Posted in fiction, Travel, Travel Writing

My Writing Hiatus in a Hyperbaric Chamber

 

 

 

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My fortieth and last visit in a pressurized hyperbaric oxygen chamber

I am right handed, so how can I steady a cantaloupe without the middle finger of my left hand while cutting it up? How can I keep it from slipping and then spilling juice and contents? How can I hold the fruit firm enough not to cut myself? Very carefully.

How can I type the E, D, and C letters on the computer without that middle finger? Slowly and with lots of mistakes.

I have been in a hyperbaric chamber every weekday for the last two months in an attempt to save a finger. Success is slow but promising. 

A fungal infection with several complicating factors went rogue and the tissue on the tip of my finger died. (Think frostbite. I’ll spare you those photos.)

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The reflection of the lights overhead shows that I’m in a clear glass chamber. I can read or watch television during the 90-minute treatment.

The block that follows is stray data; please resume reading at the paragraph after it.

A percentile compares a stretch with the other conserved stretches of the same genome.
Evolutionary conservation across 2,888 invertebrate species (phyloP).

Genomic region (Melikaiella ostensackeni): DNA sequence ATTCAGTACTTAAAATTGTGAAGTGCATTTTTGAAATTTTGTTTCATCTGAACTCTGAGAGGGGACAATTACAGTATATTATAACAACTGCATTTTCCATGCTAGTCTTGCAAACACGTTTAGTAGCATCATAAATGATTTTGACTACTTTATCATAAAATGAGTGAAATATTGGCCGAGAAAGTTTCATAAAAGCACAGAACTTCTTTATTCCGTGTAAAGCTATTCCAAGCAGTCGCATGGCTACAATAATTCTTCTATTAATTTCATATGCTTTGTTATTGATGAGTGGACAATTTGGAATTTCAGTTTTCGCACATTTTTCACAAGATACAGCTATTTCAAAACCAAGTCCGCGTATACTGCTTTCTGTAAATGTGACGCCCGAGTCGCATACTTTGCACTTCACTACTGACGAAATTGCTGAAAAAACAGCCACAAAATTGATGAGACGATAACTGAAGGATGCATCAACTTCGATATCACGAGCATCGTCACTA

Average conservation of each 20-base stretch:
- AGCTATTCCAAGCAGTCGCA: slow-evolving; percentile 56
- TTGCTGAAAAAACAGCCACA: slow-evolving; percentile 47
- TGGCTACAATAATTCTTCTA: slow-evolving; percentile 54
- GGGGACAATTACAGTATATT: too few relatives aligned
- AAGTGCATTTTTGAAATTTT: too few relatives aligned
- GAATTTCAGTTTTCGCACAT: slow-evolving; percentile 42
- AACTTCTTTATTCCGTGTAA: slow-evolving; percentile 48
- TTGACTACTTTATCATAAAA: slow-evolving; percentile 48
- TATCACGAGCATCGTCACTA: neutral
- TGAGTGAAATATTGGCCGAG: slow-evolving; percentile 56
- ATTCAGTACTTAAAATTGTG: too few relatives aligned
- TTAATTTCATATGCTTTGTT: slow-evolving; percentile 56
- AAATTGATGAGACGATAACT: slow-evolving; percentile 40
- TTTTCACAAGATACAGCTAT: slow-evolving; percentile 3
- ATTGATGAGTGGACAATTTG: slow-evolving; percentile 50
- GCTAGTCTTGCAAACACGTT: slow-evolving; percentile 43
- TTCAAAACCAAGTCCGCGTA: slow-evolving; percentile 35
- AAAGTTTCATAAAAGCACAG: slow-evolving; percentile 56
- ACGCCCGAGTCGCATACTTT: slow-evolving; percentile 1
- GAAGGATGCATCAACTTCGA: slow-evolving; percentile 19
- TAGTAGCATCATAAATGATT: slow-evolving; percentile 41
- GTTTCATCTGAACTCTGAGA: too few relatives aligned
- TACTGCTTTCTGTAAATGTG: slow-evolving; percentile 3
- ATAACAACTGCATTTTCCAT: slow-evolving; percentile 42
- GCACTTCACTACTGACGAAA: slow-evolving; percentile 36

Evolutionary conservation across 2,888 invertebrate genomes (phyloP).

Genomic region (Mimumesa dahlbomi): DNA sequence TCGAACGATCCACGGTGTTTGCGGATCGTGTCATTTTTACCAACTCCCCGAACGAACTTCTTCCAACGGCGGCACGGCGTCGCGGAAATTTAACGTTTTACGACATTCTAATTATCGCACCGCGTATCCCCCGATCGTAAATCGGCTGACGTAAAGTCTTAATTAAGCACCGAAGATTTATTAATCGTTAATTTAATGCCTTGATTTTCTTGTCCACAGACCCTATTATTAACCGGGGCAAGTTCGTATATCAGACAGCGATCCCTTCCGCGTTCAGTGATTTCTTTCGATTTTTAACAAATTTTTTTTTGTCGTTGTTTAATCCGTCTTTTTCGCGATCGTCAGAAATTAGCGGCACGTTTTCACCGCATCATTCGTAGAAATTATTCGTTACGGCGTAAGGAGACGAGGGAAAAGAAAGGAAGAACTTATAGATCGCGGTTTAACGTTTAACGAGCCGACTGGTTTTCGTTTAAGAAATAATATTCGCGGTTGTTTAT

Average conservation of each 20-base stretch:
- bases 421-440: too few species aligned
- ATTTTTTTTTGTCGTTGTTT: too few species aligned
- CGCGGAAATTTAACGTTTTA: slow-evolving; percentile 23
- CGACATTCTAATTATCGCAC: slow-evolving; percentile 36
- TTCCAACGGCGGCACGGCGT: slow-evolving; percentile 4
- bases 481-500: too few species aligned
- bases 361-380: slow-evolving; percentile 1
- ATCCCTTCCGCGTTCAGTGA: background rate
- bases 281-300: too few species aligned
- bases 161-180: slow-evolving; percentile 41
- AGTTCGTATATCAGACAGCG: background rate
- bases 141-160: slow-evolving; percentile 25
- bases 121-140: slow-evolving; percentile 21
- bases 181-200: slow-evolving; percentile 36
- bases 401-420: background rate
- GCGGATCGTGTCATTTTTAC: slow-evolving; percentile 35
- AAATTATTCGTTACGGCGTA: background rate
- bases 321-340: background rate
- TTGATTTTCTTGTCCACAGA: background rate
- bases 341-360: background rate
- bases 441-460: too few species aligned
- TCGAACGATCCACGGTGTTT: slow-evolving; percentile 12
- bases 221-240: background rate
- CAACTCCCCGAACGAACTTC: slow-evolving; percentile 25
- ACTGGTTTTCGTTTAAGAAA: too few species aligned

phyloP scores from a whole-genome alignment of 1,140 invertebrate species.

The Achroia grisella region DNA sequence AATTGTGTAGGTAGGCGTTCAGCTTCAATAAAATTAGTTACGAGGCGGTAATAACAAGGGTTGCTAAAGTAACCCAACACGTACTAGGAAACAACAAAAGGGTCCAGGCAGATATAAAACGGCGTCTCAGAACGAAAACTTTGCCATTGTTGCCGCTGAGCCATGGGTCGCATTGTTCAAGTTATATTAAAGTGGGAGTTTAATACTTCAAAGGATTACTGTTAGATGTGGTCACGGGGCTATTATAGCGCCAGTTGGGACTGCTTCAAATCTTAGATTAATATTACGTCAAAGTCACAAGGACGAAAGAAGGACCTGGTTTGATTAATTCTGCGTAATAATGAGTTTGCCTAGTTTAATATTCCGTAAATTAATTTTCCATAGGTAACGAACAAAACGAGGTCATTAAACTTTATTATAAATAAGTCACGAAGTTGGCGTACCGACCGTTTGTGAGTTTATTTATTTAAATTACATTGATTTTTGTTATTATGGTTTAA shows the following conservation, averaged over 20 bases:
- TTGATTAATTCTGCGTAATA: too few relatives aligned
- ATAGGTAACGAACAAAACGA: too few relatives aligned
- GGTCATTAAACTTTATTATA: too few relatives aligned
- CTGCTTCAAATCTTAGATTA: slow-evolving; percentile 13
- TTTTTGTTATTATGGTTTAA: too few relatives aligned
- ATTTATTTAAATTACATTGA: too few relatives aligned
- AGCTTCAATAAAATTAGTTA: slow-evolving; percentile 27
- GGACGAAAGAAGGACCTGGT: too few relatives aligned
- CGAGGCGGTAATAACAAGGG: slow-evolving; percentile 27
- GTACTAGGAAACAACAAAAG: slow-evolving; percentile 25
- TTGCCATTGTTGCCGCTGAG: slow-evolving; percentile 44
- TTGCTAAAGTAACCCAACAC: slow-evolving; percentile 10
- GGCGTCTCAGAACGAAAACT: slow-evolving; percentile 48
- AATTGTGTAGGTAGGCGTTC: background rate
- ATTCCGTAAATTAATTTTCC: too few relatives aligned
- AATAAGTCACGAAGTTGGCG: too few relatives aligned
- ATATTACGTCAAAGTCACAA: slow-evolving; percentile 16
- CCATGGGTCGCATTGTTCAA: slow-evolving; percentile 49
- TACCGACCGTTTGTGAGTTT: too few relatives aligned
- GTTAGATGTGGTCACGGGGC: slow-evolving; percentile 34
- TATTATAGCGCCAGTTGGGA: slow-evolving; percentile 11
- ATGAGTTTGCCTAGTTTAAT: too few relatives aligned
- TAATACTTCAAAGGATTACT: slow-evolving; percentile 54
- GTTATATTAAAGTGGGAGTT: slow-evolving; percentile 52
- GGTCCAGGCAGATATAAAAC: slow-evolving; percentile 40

Today I type with nine digits instead of ten–but am becoming habituated. The injury stalled the work on my novel for more than two months, but I’m back writing again. And back blogging about travel, writing, and more about my novel in the months to come.

I have missed you, my followers, and look forward to more time with you. Stay tuned.

Author:

Wiley-Jones, fiercely committed for thirty years to guiding travelers toward supercharged benefits of writing to unlock the keys to transformative travel, will unpack journal-writing methods with which you can experiment. Wiley-Jones is an accomplished writer with 1) a coming-of-age travel memoir, and 2) an historical travel adventure novel; as well as multiple publications in national anthologies and local lifestyle magazines. She can facilitate techniques for you to write stories for yourself, your family, and/or for publication.

2 thoughts on “My Writing Hiatus in a Hyperbaric Chamber

  1. Oh, my. You have endured something that most of us don’t even comprehend. I mean how do these things even happen? But you sound positive, and you’re no doubt learned to “make do” at least a little bit. Best wishes for recovery and keeping your sanity throughout this whole ordeal.

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